CAS  Article  PubMed  PubMed Central  Google Scholar 

  3. 3.

    Lisanti S, Omar WA, Tomaszewski B, De Prins S, Jacobs G, Koppen G, et al. Comparison of methods for quantification of global DNA methylation in human cells and tissues. PLoS O ne. 2013;8(11):e79044. https://doi.org/10.1371/journal.pone.0079044.

    CAS  Article  Google Scholar 

  4. 4.

    Shigaki H, Baba Y, Watanabe M, Murata A, Iwagami S, Miyake K, et al. LINE-1 hypomethylation in gastric cancer, detected by bisulfite pyrosequencing, is associated with poor prognosis. Gastric Cancer. 2013;16(4):480–7. https://doi.org/10.1007/s10120-012-0209-7.

    CAS  Article  PubMed  Google Scholar 

  5. 5.

    Ogino S, Nosho K, Kirkner GJ, Kawasaki T, Chan AT, Schernhammer ES, et al. A cohort study of tumoral LINE-1 hypomethylation and prognosis in colon cancer. J Natl Cancer Inst. 2008;100(23):1734–8. https://doi.org/10.1093/jnci/djn359.

    CAS  Article  PubMed  PubMed Central  Google Scholar 

  6. 6.

    Bae JM, Shin SH, Kwon HJ, Park SY, Kook MC, Kim YW, et al. ALU and LINE-1 hypomethylations in multistep gastric carcinogenesis and their prognostic implications. Int J Cancer. 2012;131(6):1323–31. https://doi.org/10.1002/ijc.27369.

    CAS  Article  PubMed  Google Scholar 

  7. 7.

    Iwagami S, Baba Y, Watanabe M, Shigaki H, Miyake K, Ishimoto T, et al. LINE-1 hypomethylation is associated with a poor prognosis among patients with curatively resected esophageal squamous cell carcinoma. Ann Surg. 2013;257(3):449–55. https://doi.org/10.1097/SLA.0b013e31826d8602.

    Article  PubMed  Google Scholar 

  8. 8.

    Kim Y, Wen X, Jeong S, Cho NY, Kim WH, Kang GH. Combinatory low methylation statuses of SAT-alpha and L1 are associated with shortened survival time in patients with advanced gastric cancer. Gastric Cancer. 2018;22(1):37–47. https://doi.org/10.1007/s10120-018-0852-8.

    CAS  Article  PubMed  Google Scholar 

  9. 9.

    Lee HE, Chae SW, Lee YJ, Kim MA, Lee HS, Lee BL, et al. Prognostic implications of type and density of tumour-infiltrating lymphocytes in gastric cancer. Br J Cancer. 2008;99(10):1704–11. https://doi.org/10.1038/sj.bjc.6604738.

    CAS  Article  PubMed  PubMed Central  Google Scholar 

  10. 10.

    Zheng X, Song X, Shao Y, Xu B, Chen L, Zhou Q, et al. Prognostic role of tumor-infiltrating lymphocytes in gastric cancer: a meta-analysis. Oncotarget. 2017;8(34):57386–98. https://doi.org/10.18632/oncotarget.18065.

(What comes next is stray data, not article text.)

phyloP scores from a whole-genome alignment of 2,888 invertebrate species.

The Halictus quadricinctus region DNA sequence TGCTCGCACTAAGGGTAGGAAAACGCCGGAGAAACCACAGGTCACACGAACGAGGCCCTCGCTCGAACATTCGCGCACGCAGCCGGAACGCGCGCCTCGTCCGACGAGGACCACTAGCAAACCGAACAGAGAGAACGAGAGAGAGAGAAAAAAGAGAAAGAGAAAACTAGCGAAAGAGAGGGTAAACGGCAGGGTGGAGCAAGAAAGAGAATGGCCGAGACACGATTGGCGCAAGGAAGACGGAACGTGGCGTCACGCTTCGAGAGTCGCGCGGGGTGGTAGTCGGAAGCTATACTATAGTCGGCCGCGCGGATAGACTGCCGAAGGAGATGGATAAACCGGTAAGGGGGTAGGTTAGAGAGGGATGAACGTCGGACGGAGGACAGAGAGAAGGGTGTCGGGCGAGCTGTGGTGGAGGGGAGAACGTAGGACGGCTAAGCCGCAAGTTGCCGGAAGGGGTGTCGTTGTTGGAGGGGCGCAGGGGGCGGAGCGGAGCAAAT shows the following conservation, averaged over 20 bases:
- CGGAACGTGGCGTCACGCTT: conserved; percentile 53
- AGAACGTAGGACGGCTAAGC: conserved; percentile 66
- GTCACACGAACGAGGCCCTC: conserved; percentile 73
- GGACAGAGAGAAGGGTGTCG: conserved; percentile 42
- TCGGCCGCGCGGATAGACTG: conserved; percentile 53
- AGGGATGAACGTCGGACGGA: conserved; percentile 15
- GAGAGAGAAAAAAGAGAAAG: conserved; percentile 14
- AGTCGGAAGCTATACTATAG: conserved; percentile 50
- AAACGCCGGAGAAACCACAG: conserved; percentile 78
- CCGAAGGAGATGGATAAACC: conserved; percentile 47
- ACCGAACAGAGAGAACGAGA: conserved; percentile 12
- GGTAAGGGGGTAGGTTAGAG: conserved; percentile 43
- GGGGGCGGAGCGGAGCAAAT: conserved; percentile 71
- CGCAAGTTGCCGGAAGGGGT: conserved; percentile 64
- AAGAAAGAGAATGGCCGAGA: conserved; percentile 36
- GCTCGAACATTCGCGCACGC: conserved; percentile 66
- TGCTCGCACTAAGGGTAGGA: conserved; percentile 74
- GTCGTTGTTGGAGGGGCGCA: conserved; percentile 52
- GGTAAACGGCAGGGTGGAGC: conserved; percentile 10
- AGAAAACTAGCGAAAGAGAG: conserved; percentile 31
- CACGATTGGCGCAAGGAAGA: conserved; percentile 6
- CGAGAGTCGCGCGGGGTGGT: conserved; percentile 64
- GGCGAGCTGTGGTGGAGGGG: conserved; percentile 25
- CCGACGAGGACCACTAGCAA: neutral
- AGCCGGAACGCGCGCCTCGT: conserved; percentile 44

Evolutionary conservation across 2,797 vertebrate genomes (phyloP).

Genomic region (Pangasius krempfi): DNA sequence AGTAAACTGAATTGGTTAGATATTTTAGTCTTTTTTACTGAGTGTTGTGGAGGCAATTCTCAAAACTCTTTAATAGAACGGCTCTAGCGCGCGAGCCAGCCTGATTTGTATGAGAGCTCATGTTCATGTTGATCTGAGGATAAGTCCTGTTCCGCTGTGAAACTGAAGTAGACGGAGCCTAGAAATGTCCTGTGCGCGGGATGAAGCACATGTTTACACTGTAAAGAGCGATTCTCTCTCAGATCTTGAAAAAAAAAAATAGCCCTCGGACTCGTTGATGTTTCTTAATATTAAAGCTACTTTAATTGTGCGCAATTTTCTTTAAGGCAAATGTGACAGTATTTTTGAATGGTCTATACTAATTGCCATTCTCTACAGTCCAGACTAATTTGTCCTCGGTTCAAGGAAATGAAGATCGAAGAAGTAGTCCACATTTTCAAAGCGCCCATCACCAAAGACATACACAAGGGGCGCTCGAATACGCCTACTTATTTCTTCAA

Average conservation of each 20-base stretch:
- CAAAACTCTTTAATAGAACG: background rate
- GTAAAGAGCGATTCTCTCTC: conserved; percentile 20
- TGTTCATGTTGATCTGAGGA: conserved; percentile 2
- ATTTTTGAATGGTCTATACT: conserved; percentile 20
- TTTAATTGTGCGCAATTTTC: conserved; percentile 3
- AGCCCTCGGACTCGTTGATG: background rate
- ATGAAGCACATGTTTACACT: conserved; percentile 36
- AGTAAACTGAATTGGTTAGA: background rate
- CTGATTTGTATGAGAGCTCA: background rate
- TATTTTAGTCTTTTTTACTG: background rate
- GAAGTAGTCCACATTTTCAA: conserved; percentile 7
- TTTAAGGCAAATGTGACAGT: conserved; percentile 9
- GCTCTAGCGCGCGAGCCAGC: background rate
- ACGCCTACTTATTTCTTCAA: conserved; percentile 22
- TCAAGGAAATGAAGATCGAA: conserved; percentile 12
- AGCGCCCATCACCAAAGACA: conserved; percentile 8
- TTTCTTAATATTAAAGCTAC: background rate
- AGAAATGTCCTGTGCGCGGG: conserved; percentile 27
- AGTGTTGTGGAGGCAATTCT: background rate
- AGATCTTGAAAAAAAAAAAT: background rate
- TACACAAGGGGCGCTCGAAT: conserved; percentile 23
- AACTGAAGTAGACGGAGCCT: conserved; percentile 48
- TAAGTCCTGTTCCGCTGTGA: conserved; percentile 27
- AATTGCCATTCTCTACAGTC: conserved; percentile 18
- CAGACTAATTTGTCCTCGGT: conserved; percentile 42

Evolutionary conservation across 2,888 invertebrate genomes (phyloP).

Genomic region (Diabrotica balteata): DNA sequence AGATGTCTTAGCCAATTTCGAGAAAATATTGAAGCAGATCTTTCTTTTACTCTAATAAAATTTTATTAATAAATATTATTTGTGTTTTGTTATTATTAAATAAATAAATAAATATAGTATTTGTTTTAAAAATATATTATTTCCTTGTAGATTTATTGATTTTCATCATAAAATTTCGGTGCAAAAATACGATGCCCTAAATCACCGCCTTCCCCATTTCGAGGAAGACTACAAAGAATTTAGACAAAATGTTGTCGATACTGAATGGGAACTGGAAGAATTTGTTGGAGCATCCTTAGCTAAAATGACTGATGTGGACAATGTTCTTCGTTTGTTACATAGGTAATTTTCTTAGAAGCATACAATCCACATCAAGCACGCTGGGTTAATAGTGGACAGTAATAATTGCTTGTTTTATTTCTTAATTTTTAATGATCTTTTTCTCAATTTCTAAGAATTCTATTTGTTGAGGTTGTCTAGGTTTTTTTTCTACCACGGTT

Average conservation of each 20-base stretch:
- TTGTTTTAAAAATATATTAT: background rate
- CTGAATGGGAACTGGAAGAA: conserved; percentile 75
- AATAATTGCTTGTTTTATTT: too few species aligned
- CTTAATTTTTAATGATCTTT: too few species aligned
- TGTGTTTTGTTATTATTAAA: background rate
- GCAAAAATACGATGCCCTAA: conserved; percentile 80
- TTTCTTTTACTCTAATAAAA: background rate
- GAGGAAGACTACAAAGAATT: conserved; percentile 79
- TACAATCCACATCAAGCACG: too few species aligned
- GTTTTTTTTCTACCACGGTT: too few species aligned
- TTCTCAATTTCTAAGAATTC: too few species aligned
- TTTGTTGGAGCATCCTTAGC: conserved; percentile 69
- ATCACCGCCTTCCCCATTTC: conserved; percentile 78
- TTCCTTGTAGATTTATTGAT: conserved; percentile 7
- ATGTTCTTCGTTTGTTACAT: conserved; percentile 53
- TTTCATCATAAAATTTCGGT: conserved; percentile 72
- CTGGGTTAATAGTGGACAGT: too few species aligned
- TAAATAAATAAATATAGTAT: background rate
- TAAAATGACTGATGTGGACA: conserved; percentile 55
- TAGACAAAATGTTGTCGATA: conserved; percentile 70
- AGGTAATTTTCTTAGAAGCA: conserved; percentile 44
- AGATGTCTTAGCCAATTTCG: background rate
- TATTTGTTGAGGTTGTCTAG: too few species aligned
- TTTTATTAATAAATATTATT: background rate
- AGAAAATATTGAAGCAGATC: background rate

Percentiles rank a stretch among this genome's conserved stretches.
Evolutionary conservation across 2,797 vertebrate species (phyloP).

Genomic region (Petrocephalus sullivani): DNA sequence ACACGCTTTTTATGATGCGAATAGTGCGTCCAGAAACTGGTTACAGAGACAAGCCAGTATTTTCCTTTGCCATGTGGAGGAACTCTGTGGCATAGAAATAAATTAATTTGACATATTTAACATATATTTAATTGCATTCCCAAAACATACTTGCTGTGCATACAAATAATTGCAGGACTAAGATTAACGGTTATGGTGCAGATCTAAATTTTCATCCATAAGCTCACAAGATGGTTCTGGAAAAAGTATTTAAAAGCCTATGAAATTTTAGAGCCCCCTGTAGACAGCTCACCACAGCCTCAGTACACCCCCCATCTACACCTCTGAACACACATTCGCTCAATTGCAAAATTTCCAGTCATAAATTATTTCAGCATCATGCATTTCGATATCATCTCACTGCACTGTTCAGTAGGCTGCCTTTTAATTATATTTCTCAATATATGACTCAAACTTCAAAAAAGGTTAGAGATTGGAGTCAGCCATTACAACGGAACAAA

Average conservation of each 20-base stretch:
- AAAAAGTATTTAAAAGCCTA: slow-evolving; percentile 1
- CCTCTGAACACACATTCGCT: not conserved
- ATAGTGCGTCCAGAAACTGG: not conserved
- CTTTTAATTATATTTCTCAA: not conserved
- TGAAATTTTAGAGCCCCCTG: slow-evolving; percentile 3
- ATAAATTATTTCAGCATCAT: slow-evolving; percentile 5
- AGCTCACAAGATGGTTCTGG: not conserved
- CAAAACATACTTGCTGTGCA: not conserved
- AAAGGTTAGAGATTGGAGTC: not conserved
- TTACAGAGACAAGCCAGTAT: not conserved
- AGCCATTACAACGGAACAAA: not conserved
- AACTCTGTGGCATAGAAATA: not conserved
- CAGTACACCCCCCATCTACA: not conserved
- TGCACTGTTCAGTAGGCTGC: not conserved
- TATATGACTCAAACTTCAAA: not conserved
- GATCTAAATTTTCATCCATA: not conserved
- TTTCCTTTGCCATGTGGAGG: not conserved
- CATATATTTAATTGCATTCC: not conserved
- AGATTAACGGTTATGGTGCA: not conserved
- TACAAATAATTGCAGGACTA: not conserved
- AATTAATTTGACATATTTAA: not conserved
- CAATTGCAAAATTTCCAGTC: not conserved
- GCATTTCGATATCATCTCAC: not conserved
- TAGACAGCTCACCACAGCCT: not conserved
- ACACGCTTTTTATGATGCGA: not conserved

Article  PubMed  PubMed Central  Google Scholar 

  11. 11.

    Estecio MR, Gharibyan V, Shen L, Ibrahim AE, Doshi K, He R, et al. LINE-1 hypomethylation in cancer is highly variable and inversely correlated with microsatellite instability. PLoS O ne. 2007;2(5):e399. https://doi.org/10.1371/journal.pone.0000399.

    CAS  Article  Google Scholar 

  12. 12.

    Wen X, Jeong S, Kim Y, Bae JM, Cho NY, Kim JH, et al. Improved results of LINE-1 methylation analysis in formalin-fixed, paraffin-embedded tissues with the application of a heating step during the DNA extraction process. Clin Epigenetics. 2017;9:1. https://doi.org/10.1186/s13148-016-0308-0.

    CAS  Article  PubMed  PubMed Central  Google Scholar 

  13. 13.

    Tellez CS, Shen L, Estecio MR, Jelinek J, Gershenwald JE, Issa JP. CpG island methylation profiling in human melanoma cell lines. Melanoma Res. 2009;19(3):146–55.

    CAS  Article  Google Scholar 

  14. 14.

    Kim Y, Wen X, Jeong S, Cho NY, Kim WH, Kang GH. Combinatory low methylation statuses of SAT-alpha and L1 are associated with shortened survival time in patients with advanced gastric cancer. Gastric Cancer. 2019;22(1):37–47. https://doi.org/10.1007/s10120-018-0852-8.

    CAS  Article  PubMed  Google Scholar 

  15. 15.

    Bankhead P, Loughrey MB, Fernandez JA, Dombrowski Y, McArt DG, Dunne PD, et al. QuPath: open source software for digital pathology image analysis. Sci Rep. 2017;7(1):16878. https://doi.org/10.1038/s41598-017-17204-5.

    CAS  Article  PubMed  PubMed Central  Google Scholar 

  16. 16.

    Kang GH, Lee S, Cho NY, Gandamihardja T, Long TI, Weisenberger DJ, et al. DNA methylation profiles of gastric carcinoma characterized by quantitative DNA methylation analysis. Lab Investig. 2008;88(2):161–70. https://doi.org/10.1038/labinvest.3700707.

    CAS  Article  PubMed  Google Scholar 

  17. 17.

    Song YS, Kim Y, Cho NY, Yang HK, Kim WH, Kang GH. Methylation status of long interspersed element-1 in advanced gastric cancer and its prognostic implication. Gastric Cancer. 2016;19(1):98–106. https://doi.org/10.1007/s10120-015-0463-6.

    CAS  Article  PubMed  Google Scholar 

  18. 18.

    Furlan C, Polesel J, Barzan L, Franchin G, Sulfaro S, Romeo S, et al. Prognostic significance of LINE-1 hypomethylation in oropharyngeal squamous cell carcinoma. Clin Epigenetics. 2017;9:58. https://doi.org/10.1186/s13148-017-0357-z.

    CAS  Article  PubMed  PubMed Central  Google Scholar 

  19. 19.